Streets ahead

A tra­di­tional Fed­er­a­tion frontage con­ceals mod­ern de­sign magic

The Daily Telegraph (Sydney) - Home - - FRONT PAGE - Pic­tures Brett Board­man

Hav­ing lived in Bal­main for many years, a young fam­ily of six loved their view of Sydney Har­bour but were ready to stretch out. They had out­grown their home on a typ­i­cally tight site on the in­ner-west penin­su­lar and set their sights on a gen­er­ous block in Haber­field.

The old Fed­er­a­tion house on the block was in rel­a­tively good con­di­tion, but the fam­ily were keen on ren­o­vat­ing and ex­tend­ing it. Ar­chi­tect Sam Craw­ford was brought on board to cham­pion change on the home, which sits in a her­itage con­ser­va­tion area.

The house had been dra­mat­i­cally al­tered in the 1990s by the pre­vi­ous own­ers who turned the four-room cot­tage into an eight-room house with liv­ing ar­eas at the rear.

“It was quite an ex­pan­sive house with five bed­rooms and mul­ti­ple liv­ing spaces that did not in­ter­con­nect or flow,” Sam says.

He wanted to re­move the prob­lem­atic ad­don and create con­tem­po­rary liv­ing spaces in its place. They in­cluded a new open-plan kitchen, liv­ing and din­ing room, me­dia room and an at­tic con­ver­sion for a child’s room.

“We used sound in­su­la­tion so he can play loud mu­sic and play the gui­tar,” Sam says. “Rub­ber pad­ding made the room acous­ti­cally iso­lated.”

Con­sult­ing coun­cil

The real chal­lenge was work­ing with coun­cil, who did not want to sway from the tra­di­tional form of the house. Sam agreed, but he was keen to give the new ad­di­tion a mod­ern feel.

“We also think her­itage is very im­por­tant, in par­tic­u­lar the view from the street,” Sam says. “Any­thing that is of value in the build­ing it­self was re­tained, but this house had al­ready been dra­mat­i­cally al­tered.”

Mak­ing an en­trance

The front fa­cade was re­stored in keep­ing with the rest of the street, in­clud­ing the for­mal en­try, with a side en­try added past the drive­way for fam­ily and friends.

“If you go through the side, you en­ter the mid­dle of the house where the liv­ing rooms are,” says Sam. “There are cup­boards for the kids to put their shoes and bags be­fore they en­ter the house. If you en­ter through the front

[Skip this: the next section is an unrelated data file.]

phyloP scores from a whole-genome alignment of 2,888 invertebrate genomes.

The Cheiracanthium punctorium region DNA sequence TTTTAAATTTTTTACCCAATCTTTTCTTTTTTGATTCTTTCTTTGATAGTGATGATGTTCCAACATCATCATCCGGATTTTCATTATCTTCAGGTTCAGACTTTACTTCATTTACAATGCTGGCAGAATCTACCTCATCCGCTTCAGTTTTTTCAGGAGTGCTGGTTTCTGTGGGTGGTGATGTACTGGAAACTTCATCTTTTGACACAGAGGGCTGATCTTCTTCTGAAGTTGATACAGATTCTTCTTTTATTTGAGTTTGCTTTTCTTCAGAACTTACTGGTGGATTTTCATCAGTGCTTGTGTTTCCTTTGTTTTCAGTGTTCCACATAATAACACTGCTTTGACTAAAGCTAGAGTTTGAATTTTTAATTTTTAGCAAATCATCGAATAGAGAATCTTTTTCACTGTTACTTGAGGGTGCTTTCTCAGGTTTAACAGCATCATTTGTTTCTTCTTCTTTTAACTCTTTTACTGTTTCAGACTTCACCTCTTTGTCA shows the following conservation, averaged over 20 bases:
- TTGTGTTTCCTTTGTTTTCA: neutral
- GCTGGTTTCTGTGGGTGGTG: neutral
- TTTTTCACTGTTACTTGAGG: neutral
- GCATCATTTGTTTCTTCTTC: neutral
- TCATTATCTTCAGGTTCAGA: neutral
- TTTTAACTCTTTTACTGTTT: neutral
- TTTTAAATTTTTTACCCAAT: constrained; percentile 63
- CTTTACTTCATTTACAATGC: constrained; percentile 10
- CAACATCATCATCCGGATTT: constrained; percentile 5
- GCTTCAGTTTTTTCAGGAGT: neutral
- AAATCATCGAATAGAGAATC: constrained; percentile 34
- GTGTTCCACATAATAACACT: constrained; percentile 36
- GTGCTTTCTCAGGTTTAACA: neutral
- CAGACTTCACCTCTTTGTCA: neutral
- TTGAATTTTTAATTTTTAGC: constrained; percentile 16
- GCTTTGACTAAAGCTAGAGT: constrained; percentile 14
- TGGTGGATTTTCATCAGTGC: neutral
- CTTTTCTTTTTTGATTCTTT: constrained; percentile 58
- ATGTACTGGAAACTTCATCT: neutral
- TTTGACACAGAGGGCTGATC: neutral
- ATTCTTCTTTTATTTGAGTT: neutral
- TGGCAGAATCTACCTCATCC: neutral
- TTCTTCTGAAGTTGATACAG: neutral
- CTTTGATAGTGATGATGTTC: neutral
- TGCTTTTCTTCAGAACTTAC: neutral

of the house, vis­i­tors have to walk past the front bed­rooms, which is not ideal.”

Coun­cil ini­tially ob­jected, as it put the garage fur­ther down the drive­way. The low­ceil­ing garage in the back cor­ner of the block has since been re­pur­posed into a vaulted ca­bana space, says Sam, “de­lib­er­ately con­tained to create a sanc­tu­ary and re­cre­ation area ad­ja­cent to the pool.”

The side en­try was even­tu­ally signed off, but only if was a stand-alone struc­ture that could eas­ily be torn down should the cur­rent own­ers choose to move on.

“The coun­cil had the idea that some­one might want to drive through the back­yard one day, so that en­trance we built is not fixed to the con­crete wall,” Sam says.

Con­crete de­ci­sion

The home ex­em­pli­fies mod­ern ar­chi­tec­ture in its sec­ond half, in con­trast to the her­itage fea­tures up­front.

“I think it’s im­por­tant that new work is ex­pressed as new, and it only am­pli­fies the strength of the orig­i­nal de­sign,” says Sam.

“The ex­ten­sion is in con­crete, which was also chal­lenged by coun­cil. We ar­gued that the rear was not vis­i­ble from the street, so it did not have to be in the same brick as the orig­i­nal house. Con­crete is a per­fectly good ma­te­rial.”

The curved ce­ment hall­way in the new part of the home sig­ni­fies where the ex­ten­sion be­gins, lead­ing into an open-plan kitchen and din­ing room, which looks out to an L-shaped court­yard with a pond. The own­ers, who have four chil­dren rang­ing from pri­mary to high school age, wanted the pond as a fo­cal point in the court­yard and some­thing that the youngest chil­dren could en­gage in.

“They can splash their hands in it and the pond has a re­flec­tive base — trees light up around it at night and it’s lovely,” Sam says.

The own­ers were also in­stru­men­tal in sourc­ing ma­te­ri­als that are new to the mar­ket, such as Valchro­mat, a tim­ber com­pos­ite for the kitchen cab­i­nets, and wood floor­ing by Aus­trian com­pany Ad­mon­ter.

“There is un­der­floor heat­ing in all the rooms, and there are not too many timbers that can han­dle the heat,” says Sam.

“But this one can.”

Raw con­crete is the star of the new part of the house which has a direct con­nec­tion to the gar­den.

The kitchen join­ery is made of Valchro­mat, an al­ter­nate to MDF.

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